Re: epoll (was Re: [PATCH] async poll for 2.5)

From: Charles 'Buck' Krasic (
Date: Sat Oct 19 2002 - 13:52:28 EST

Dan Kegel <> writes:

> The choice I see is between:
> 1. re-arming the one-shot notification when the user gets EAGAIN
> 2. re-arming the one-shot notification when the user reads all the data
> that was waiting (such that the very next read would return EGAIN).

> #1 is what Davide wants; I think John and Mark are arguing for #2.

I thought the debate was over how the initial arming of the one-shot
was done.

The choice above is a different issue.

Neither of 1 or 2 above accurately reflects what the code in the
kernel actually does.

Hitting EAGAIN does not "re-arm" the one-shot notification.

Consider TCP.

The tcp write code issues a POLLOUT edge when the socket-buffer fill
level drops below a hi-water mark (tcp_min_write_space()).

For reads, AFAIK, tcp issues POLLIN for every new TCP segment that
arrives, which get coalesced automatically by virtue of the getevents

A short count means the appliation has hit an extreme end of the
buffer (completely full or empty). EAGAIN means the buffer was
already at the extreme. Either way you know just as well that new
activity will trigger a new edge event.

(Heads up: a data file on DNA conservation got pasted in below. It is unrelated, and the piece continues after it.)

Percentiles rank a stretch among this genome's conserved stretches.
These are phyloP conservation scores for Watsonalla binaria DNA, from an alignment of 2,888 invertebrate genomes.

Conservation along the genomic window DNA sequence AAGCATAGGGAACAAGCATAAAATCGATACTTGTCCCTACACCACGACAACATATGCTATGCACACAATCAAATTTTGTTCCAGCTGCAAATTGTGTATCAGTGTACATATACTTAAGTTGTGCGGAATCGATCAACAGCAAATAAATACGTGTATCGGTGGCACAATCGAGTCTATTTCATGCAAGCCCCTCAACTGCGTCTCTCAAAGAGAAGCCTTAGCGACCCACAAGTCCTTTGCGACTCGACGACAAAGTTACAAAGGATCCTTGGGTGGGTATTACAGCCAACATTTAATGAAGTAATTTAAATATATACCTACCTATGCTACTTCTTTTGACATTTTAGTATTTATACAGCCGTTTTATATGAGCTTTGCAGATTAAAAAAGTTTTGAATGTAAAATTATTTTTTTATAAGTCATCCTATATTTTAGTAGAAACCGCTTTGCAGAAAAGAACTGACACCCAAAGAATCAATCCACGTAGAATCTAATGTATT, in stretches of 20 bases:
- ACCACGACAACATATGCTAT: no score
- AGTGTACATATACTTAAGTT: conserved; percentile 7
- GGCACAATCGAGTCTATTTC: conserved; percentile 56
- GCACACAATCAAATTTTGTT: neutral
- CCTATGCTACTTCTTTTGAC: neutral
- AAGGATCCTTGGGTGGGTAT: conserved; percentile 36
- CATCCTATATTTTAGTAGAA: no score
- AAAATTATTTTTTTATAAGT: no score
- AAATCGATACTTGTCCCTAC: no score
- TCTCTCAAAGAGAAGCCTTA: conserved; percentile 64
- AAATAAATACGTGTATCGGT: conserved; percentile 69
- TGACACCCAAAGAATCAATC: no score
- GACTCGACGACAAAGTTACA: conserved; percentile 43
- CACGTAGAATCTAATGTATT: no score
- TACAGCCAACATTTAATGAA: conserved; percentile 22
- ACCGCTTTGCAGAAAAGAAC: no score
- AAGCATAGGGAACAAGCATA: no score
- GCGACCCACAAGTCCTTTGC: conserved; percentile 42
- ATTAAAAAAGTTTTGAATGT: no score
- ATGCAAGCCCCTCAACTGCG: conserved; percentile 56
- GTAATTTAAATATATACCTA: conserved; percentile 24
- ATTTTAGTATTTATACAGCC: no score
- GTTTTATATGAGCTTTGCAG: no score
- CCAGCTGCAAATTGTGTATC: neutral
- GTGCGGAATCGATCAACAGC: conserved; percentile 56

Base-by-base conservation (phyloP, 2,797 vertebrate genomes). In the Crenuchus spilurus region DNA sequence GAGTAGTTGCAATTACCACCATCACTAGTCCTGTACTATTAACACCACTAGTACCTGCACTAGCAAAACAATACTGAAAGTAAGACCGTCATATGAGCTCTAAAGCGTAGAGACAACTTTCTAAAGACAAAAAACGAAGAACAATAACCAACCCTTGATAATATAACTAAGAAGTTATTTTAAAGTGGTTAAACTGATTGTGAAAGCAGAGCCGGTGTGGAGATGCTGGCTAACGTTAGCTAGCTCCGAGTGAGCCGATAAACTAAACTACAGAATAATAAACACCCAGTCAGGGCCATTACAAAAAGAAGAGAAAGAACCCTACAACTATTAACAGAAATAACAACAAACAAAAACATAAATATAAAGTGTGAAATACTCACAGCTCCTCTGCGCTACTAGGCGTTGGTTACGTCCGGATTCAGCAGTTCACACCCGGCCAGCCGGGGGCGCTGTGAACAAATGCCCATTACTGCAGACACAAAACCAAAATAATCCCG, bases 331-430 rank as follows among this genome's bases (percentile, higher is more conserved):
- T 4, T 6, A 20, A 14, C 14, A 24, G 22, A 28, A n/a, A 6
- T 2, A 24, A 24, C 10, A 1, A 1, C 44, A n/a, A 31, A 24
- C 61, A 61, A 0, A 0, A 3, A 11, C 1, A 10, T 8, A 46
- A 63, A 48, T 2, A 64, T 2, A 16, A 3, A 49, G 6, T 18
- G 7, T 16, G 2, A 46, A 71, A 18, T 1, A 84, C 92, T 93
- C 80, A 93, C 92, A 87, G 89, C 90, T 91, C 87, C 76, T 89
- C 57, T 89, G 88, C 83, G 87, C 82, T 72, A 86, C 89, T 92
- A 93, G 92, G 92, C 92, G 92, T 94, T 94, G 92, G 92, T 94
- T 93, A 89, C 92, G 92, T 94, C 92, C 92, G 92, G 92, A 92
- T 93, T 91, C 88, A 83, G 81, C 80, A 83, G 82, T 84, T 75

In summary, a short count is every bit as reliable as EAGAIN to know
that it is safe to wait on epoll_getevents.


-- Buck

> I suspect that Davide would be happy with #2, but advises
> programmers to read until EGAIN anyway just to make things clear.

It's a minor point, but based on the logic above, I think this advise
is overkill.

-- Buck

> If the programmer is smart enough to figure out how to do that without
> hitting EAGAIN, that's fine. Essentially, if he tries to get away
> without getting an EAGAIN, and his program stalls because he didn't
> read all the data that's available and thereby doesn't reset the
> one-shot readiness event, it's his own damn fault, and he should
> go back to using level-triggered techniques like classical poll()
> or blocking i/o.

> - Dan
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